LAW: of Christ

A few thoughts on the Law of Christ:

1) Law of Christ is not essentially an external ‘code’ we abide by.
2) Law of Christ is not merely an ethic.
3) Law of Christ is Christ, indwelling by the Spirit, thereby ruler of our hearts through faith, bearing fruit unto God.

The Law of Christ/Spirit/Faith is the personal work of God within those he possess, the results of which bears out a two-fold love, of God and neighbor. The former being generated by his love *for* us; the latter being his love shed *in* us.

The Law of Christ is the Indwelling Incarnate (Spirit written on the heart) to which former shadowy types pointed. This New Law differs in *form*…being the living God in us, not merely his code outside of us. This New Law differs in *function*…causing his own people to obey, not provoking them to sin.

The New and Old Law bear the likeness to their respective covenants. The New is the fullness of all prior covenants, in Christ’s fulfilling all the old Law and Prophets, which testify to him. The New Law and Spirit of Prophecy is Christ himself. Christ is the Incarnation of all former types: Adam, Noah, Abraham, Moses, David, etc; none of which covenants continue binding in form or function upon the people of God under the New Covenant.

NCT: Christ Over All Things

A must read:  Chad Bresson: What is New Covenant Theology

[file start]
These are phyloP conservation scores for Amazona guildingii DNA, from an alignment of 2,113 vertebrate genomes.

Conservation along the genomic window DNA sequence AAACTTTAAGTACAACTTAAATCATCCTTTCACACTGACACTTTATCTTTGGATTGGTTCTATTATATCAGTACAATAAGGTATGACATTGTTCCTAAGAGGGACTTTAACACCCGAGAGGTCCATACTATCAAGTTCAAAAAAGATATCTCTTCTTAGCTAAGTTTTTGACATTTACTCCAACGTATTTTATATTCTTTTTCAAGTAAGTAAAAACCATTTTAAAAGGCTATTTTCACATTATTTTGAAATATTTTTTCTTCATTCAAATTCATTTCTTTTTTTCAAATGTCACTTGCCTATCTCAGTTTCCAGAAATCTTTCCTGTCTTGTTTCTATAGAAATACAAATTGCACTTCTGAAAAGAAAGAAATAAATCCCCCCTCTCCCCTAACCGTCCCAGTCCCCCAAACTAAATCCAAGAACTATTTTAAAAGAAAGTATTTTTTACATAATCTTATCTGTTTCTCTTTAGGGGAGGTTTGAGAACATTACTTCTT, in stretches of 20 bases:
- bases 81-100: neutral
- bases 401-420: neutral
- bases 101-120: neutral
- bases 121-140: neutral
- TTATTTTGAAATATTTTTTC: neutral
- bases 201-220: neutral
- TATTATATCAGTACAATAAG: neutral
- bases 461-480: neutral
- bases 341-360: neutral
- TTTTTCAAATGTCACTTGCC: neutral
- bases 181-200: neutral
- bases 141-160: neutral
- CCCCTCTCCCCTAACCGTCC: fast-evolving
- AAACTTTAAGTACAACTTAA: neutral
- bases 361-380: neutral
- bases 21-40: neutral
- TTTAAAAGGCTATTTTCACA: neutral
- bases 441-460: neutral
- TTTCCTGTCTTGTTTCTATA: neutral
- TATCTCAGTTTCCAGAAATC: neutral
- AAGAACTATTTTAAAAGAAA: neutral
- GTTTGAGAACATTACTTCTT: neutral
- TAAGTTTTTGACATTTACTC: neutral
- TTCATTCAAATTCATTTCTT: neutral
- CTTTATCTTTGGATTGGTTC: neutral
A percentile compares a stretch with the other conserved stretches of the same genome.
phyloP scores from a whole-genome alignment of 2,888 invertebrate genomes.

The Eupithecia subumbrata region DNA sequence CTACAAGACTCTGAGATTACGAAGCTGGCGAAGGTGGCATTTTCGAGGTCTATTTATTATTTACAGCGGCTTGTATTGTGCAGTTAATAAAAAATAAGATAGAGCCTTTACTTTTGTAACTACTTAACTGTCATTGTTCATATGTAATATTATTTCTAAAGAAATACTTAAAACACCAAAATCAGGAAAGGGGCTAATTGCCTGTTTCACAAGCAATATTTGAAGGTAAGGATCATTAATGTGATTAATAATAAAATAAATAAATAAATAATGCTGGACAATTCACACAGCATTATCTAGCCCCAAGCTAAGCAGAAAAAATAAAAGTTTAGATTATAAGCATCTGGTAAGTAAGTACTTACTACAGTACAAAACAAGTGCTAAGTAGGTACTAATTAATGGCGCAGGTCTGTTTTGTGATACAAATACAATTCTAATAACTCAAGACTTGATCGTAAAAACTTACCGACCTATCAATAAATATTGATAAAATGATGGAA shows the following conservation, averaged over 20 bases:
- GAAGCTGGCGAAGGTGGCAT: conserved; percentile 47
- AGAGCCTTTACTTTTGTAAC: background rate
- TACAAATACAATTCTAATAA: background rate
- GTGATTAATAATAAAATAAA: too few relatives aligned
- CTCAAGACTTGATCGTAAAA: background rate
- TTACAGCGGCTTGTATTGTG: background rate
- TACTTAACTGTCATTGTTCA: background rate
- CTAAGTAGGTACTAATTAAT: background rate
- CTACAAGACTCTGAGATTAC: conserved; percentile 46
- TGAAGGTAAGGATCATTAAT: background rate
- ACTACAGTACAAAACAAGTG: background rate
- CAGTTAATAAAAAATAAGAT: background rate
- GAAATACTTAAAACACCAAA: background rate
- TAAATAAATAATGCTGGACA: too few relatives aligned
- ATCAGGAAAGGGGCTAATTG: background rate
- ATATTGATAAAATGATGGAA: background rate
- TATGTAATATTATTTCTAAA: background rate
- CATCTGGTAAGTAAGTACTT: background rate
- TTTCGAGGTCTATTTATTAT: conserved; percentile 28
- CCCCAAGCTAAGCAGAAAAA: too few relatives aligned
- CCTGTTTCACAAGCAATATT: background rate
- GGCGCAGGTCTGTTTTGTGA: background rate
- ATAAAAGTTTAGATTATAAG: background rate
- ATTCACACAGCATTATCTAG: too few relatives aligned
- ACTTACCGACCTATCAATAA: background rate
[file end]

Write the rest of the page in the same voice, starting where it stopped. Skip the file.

Excellent; excellent!

I trust this will prove to be something of a catalyst in aiding people to think seriously about the NEWNESS of the NC in Christ.

Appreciate the labor! May the Lord continue to bless, providing us a clearer vision of God’s face in Christ Jesus. He continues to rend the veil that we might behold, believe and be-formed.

Newness: of New Covenant

Richard Gaffin on Fullness of Revelation and Redemption in Christ, the New Covenant:

“From the viewpoint of redemptive history – covenant history in its ongoing, epochal movement toward consummation – there is the most radical contrast. In this respect I will yield to no one in stressing the absolute, “dispensational” difference before and after Pentecost. Before Christ – before his climactic coming in “the fullness of time” (Gal. 4:4; Eph. 1:10), “at the end of the ages” (Heb. 9:26; cf. 1:2) – there is nothing, nothing of substance, only anticipatory, evanescent (Heb. 8:13) shadows cast in advance (Col. 2:17; Heb. 8:5; 10:1). With and after Christ’s coming there is everything; he is, without precedent, God’s (finally) revealed “fullness” (Eph. 4:13; Col. 1:19; 2:9) … (Preincarnate) Christ and the Holy Spirit are surely active throughout the old covenant (e.g., I Cor. 10:3-4), but only anomalously, “out of season,” in advance, and, above all, on the basis of who the last Adam was to become, “the life-giving Spirit.” In the redemptive-historical sense … the “not yet” of John 7:39 is to be taken at face value; it is absolute, unqualified.” (Pentecost: Before and After, p. 12)